As you might have heard, Yankee Stadium hosts its final game on Sunday night. There are countless reasons for the nostalgia starting a few weeks earlier than expected, but alas, here we are, no reason to dwell on it all. Let us all have our silent mourning and move along.
Not to be! The cover of the new Sports Illustrated, as thin as ever, blasts IT'S GONE with a picture of Maris and the Mick playing in front of a mostly empty Yankee Stadium in 1960. Tom Verducci then writes a nine-page cover story that's actually written in the first-person voice of Yankee Stadium. It's well-written, but the conceit starts to stretch at the seams; no colossus should ever be caught saying, "See, we're just like you, only without the bother of the respiratory and circulatory apparatus." We see.
Anyway, if you're feeling the need to express your sorrow, both Bronx Banter and Deadspin are calling for reader submissions. We encourage all correspondence to be written from the perspective of concrete.
There's a Reason It Wasn't "The Mad Dog and Mike" Show. Chris Russo's satellite-radio show began this week, but, not to be outdone, his former partner stole the headlines for a lengthy rant on Tuesday, bravely typed out by Neil Best, who apparently doesn't have an intern. (Does any man deserve one more?)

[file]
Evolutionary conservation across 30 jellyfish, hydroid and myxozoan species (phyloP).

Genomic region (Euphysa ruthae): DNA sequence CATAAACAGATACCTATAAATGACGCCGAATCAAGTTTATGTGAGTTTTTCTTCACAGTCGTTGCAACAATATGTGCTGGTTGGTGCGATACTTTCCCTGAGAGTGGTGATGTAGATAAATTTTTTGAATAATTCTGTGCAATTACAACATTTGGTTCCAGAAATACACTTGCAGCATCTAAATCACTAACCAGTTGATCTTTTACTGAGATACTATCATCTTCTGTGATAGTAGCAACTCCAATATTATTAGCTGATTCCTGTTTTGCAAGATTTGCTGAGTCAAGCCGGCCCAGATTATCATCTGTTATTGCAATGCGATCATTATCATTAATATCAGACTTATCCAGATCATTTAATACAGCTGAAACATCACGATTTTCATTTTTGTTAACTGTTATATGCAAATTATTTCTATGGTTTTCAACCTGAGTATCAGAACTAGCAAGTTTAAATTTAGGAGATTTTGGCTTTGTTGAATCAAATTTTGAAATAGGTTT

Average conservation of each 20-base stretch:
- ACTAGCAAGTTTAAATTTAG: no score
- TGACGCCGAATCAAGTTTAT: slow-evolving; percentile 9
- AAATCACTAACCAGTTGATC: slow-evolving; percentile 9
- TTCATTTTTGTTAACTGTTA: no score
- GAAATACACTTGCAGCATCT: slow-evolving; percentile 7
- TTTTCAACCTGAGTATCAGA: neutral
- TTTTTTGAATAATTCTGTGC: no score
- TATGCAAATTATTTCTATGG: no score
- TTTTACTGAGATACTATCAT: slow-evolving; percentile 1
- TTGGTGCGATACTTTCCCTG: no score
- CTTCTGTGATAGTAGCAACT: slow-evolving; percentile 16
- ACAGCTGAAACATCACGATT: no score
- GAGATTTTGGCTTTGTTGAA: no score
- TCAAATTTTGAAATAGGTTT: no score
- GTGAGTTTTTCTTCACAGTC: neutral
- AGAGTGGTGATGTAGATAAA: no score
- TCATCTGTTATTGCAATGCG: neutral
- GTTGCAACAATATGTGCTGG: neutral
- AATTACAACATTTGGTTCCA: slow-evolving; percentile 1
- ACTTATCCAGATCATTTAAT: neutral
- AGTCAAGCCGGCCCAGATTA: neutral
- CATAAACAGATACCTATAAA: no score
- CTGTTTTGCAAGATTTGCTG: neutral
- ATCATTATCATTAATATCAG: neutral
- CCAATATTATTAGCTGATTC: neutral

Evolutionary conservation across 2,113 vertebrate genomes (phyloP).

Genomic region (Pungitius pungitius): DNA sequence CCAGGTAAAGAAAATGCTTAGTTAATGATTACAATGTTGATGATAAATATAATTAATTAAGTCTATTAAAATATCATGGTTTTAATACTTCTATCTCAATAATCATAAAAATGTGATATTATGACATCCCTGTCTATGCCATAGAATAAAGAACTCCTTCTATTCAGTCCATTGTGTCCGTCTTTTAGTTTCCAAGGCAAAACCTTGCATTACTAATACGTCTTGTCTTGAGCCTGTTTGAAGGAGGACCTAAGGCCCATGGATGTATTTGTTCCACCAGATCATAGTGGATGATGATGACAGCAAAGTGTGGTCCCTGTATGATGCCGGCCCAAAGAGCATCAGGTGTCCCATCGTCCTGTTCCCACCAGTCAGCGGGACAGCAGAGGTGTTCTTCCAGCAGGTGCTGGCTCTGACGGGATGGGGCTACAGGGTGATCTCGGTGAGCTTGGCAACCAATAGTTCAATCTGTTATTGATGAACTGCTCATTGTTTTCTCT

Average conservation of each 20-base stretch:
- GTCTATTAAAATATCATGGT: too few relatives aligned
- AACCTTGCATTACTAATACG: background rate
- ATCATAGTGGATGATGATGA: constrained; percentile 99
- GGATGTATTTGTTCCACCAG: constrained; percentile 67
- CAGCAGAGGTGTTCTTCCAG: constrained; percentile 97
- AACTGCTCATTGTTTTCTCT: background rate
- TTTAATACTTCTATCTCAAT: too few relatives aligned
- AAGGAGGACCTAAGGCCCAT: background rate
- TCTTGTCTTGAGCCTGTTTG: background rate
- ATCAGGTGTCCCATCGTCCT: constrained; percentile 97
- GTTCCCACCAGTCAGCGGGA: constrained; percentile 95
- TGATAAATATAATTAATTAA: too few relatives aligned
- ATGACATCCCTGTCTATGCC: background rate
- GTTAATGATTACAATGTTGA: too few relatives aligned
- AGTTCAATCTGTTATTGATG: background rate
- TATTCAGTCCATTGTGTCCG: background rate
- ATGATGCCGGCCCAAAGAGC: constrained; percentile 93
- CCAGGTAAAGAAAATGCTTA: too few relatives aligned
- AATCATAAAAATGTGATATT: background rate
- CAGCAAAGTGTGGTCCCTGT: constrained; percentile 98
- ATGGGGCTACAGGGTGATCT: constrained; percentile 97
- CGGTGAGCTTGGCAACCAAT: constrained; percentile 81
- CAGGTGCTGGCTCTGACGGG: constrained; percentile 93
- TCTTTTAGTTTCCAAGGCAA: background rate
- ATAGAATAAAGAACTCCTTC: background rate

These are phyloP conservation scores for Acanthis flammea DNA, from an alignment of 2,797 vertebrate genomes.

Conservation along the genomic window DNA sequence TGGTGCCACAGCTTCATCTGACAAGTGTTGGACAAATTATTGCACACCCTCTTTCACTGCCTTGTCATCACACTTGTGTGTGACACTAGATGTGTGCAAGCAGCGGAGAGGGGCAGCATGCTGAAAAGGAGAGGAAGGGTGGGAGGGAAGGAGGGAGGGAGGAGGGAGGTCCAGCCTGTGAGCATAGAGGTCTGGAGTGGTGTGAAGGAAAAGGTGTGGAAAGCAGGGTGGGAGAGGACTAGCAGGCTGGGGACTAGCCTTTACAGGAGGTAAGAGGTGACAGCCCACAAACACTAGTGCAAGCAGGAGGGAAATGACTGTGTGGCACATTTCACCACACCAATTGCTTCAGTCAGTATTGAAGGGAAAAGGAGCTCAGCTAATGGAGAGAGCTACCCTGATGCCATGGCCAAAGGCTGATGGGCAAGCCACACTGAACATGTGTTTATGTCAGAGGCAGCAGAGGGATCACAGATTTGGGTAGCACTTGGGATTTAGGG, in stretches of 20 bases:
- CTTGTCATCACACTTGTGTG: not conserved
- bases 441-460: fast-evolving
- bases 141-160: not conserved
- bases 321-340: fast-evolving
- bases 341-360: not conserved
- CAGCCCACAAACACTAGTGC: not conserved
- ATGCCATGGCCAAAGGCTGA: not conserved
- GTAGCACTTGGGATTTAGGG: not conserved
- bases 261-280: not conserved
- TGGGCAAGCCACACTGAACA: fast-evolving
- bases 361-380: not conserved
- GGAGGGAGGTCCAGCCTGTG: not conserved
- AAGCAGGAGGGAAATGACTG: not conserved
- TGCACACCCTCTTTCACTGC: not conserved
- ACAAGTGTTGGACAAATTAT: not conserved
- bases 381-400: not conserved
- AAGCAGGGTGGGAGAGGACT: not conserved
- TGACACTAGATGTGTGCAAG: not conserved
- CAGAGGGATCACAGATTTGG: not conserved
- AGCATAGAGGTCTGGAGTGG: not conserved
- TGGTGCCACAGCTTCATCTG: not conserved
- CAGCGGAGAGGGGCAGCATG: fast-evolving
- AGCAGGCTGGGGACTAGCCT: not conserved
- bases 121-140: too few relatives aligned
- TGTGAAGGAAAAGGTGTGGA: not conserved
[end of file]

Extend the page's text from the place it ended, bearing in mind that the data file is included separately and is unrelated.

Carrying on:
There's so much crazy here that we're not sure where to begin, but our favorite part was Mike Francesa's portrayal of Russo. Since the split, both have insisted it wasn't personal and there's no jealousy on either end. But it's hard not to notice that Francesa made a big point of saying that his solo ratings have always been better than Russo's. That is to say, Francesa was the draw all those years. Also, he's apparently very upset that Russo was interviewed a bunch of times, and he wasn't. (Um, sorry?) Maybe he's really not jealous — he's likely making more money than the Mad Dog, after all — but jeez, defensive, much?
This Isn't the Best Stuff on Earth. MSG Network's Jill Martin appeared on the Howard Stern Show this week and, when quizzed on Knicks trivia by Artie Lange, struggled to answer relatively simple questions like the years the team won the NBA title or where Stephon Marbury was born. Presumably Lange was trying to prove a point, that she's somehow unqualified to cover the team — perhaps because she's a woman? — but, whatever, he's a professional comedian, and it's a comedy show. But then it got weirder: Snapple joined in on the "fun," offering Martin $5,000 to come up with five Knicks facts for Snapple caps. All of which must thrill the Knicks since — oops! — Snapple's a team sponsor, and they're essentially mocking the credibility of one of its reporters.